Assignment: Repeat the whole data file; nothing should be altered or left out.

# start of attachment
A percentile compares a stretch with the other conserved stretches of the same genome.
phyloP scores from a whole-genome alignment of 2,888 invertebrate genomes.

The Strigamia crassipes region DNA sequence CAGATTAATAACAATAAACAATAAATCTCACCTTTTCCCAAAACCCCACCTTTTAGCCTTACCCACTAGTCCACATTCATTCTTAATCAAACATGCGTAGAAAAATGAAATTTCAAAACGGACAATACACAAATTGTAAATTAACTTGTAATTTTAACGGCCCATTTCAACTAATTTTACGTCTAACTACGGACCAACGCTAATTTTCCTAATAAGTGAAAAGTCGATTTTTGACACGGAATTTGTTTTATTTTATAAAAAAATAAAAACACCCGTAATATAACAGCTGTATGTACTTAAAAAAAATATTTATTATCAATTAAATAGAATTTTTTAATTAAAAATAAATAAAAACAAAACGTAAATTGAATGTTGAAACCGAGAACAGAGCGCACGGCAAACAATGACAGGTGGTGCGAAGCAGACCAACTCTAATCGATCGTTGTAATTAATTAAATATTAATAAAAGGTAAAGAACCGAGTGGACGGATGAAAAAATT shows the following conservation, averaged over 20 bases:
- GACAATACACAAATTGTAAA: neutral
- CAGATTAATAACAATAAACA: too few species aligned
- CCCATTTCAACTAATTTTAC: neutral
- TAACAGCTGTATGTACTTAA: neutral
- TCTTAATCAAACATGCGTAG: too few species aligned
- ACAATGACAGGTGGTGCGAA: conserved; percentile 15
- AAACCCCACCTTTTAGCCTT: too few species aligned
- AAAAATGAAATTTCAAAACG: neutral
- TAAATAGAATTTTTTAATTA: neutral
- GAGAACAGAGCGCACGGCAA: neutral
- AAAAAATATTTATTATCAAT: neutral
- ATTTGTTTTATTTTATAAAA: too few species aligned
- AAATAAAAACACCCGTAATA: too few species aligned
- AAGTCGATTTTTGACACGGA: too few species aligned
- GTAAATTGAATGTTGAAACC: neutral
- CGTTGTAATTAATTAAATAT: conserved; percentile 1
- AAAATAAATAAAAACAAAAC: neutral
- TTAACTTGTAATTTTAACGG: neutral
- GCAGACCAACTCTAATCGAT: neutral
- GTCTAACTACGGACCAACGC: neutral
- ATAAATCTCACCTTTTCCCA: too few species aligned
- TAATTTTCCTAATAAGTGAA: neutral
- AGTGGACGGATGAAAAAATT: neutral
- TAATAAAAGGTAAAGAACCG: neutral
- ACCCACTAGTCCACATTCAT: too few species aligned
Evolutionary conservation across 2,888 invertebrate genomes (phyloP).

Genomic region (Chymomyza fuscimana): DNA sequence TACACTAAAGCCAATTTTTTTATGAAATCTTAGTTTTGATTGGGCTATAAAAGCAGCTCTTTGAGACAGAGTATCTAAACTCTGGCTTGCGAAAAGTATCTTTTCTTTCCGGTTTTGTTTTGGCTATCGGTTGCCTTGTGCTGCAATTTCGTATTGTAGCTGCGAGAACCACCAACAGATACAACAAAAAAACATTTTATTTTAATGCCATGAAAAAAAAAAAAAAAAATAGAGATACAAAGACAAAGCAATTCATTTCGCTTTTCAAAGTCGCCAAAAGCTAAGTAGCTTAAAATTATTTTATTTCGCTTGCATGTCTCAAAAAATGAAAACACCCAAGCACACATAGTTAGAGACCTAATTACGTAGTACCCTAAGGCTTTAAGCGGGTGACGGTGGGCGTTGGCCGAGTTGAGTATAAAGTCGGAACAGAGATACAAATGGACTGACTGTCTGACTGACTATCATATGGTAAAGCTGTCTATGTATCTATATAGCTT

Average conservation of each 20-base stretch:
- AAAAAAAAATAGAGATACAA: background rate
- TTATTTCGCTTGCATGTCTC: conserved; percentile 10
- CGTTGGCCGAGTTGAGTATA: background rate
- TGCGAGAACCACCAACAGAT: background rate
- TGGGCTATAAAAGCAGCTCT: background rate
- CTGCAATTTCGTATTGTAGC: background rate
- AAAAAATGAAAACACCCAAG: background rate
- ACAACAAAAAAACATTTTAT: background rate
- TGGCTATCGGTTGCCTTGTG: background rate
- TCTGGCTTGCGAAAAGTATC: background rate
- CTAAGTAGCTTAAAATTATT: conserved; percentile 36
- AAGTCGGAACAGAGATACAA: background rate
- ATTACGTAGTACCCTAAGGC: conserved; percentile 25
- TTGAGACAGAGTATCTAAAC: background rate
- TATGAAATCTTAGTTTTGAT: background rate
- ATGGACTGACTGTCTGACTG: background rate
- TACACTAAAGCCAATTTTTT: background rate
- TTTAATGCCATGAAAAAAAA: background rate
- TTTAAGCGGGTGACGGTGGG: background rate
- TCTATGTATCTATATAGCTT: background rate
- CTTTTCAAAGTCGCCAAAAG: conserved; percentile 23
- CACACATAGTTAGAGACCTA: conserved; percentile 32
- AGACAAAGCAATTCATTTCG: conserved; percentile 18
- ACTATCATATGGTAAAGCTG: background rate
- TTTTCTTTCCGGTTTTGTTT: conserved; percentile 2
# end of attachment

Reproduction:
A percentile compares a stretch with the other conserved stretches of the same genome.
phyloP scores from a whole-genome alignment of 2,888 invertebrate genomes.

The Strigamia crassipes region DNA sequence CAGATTAATAACAATAAACAATAAATCTCACCTTTTCCCAAAACCCCACCTTTTAGCCTTACCCACTAGTCCACATTCATTCTTAATCAAACATGCGTAGAAAAATGAAATTTCAAAACGGACAATACACAAATTGTAAATTAACTTGTAATTTTAACGGCCCATTTCAACTAATTTTACGTCTAACTACGGACCAACGCTAATTTTCCTAATAAGTGAAAAGTCGATTTTTGACACGGAATTTGTTTTATTTTATAAAAAAATAAAAACACCCGTAATATAACAGCTGTATGTACTTAAAAAAAATATTTATTATCAATTAAATAGAATTTTTTAATTAAAAATAAATAAAAACAAAACGTAAATTGAATGTTGAAACCGAGAACAGAGCGCACGGCAAACAATGACAGGTGGTGCGAAGCAGACCAACTCTAATCGATCGTTGTAATTAATTAAATATTAATAAAAGGTAAAGAACCGAGTGGACGGATGAAAAAATT shows the following conservation, averaged over 20 bases:
- GACAATACACAAATTGTAAA: neutral
- CAGATTAATAACAATAAACA: too few species aligned
- CCCATTTCAACTAATTTTAC: neutral
- TAACAGCTGTATGTACTTAA: neutral
- TCTTAATCAAACATGCGTAG: too few species aligned
- ACAATGACAGGTGGTGCGAA: conserved; percentile 15
- AAACCCCACCTTTTAGCCTT: too few species aligned
- AAAAATGAAATTTCAAAACG: neutral
- TAAATAGAATTTTTTAATTA: neutral
- GAGAACAGAGCGCACGGCAA: neutral
- AAAAAATATTTATTATCAAT: neutral
- ATTTGTTTTATTTTATAAAA: too few species aligned
- AAATAAAAACACCCGTAATA: too few species aligned
- AAGTCGATTTTTGACACGGA: too few species aligned
- GTAAATTGAATGTTGAAACC: neutral
- CGTTGTAATTAATTAAATAT: conserved; percentile 1
- AAAATAAATAAAAACAAAAC: neutral
- TTAACTTGTAATTTTAACGG: neutral
- GCAGACCAACTCTAATCGAT: neutral
- GTCTAACTACGGACCAACGC: neutral
- ATAAATCTCACCTTTTCCCA: too few species aligned
- TAATTTTCCTAATAAGTGAA: neutral
- AGTGGACGGATGAAAAAATT: neutral
- TAATAAAAGGTAAAGAACCG: neutral
- ACCCACTAGTCCACATTCAT: too few species aligned
Evolutionary conservation across 2,888 invertebrate genomes (phyloP).

Genomic region (Chymomyza fuscimana): DNA sequence TACACTAAAGCCAATTTTTTTATGAAATCTTAGTTTTGATTGGGCTATAAAAGCAGCTCTTTGAGACAGAGTATCTAAACTCTGGCTTGCGAAAAGTATCTTTTCTTTCCGGTTTTGTTTTGGCTATCGGTTGCCTTGTGCTGCAATTTCGTATTGTAGCTGCGAGAACCACCAACAGATACAACAAAAAAACATTTTATTTTAATGCCATGAAAAAAAAAAAAAAAAATAGAGATACAAAGACAAAGCAATTCATTTCGCTTTTCAAAGTCGCCAAAAGCTAAGTAGCTTAAAATTATTTTATTTCGCTTGCATGTCTCAAAAAATGAAAACACCCAAGCACACATAGTTAGAGACCTAATTACGTAGTACCCTAAGGCTTTAAGCGGGTGACGGTGGGCGTTGGCCGAGTTGAGTATAAAGTCGGAACAGAGATACAAATGGACTGACTGTCTGACTGACTATCATATGGTAAAGCTGTCTATGTATCTATATAGCTT

Average conservation of each 20-base stretch:
- AAAAAAAAATAGAGATACAA: background rate
- TTATTTCGCTTGCATGTCTC: conserved; percentile 10
- CGTTGGCCGAGTTGAGTATA: background rate
- TGCGAGAACCACCAACAGAT: background rate
- TGGGCTATAAAAGCAGCTCT: background rate
- CTGCAATTTCGTATTGTAGC: background rate
- AAAAAATGAAAACACCCAAG: background rate
- ACAACAAAAAAACATTTTAT: background rate
- TGGCTATCGGTTGCCTTGTG: background rate
- TCTGGCTTGCGAAAAGTATC: background rate
- CTAAGTAGCTTAAAATTATT: conserved; percentile 36
- AAGTCGGAACAGAGATACAA: background rate
- ATTACGTAGTACCCTAAGGC: conserved; percentile 25
- TTGAGACAGAGTATCTAAAC: background rate
- TATGAAATCTTAGTTTTGAT: background rate
- ATGGACTGACTGTCTGACTG: background rate
- TACACTAAAGCCAATTTTTT: background rate
- TTTAATGCCATGAAAAAAAA: background rate
- TTTAAGCGGGTGACGGTGGG: background rate
- TCTATGTATCTATATAGCTT: background rate
- CTTTTCAAAGTCGCCAAAAG: conserved; percentile 23
- CACACATAGTTAGAGACCTA: conserved; percentile 32
- AGACAAAGCAATTCATTTCG: conserved; percentile 18
- ACTATCATATGGTAAAGCTG: background rate
- TTTTCTTTCCGGTTTTGTTT: conserved; percentile 2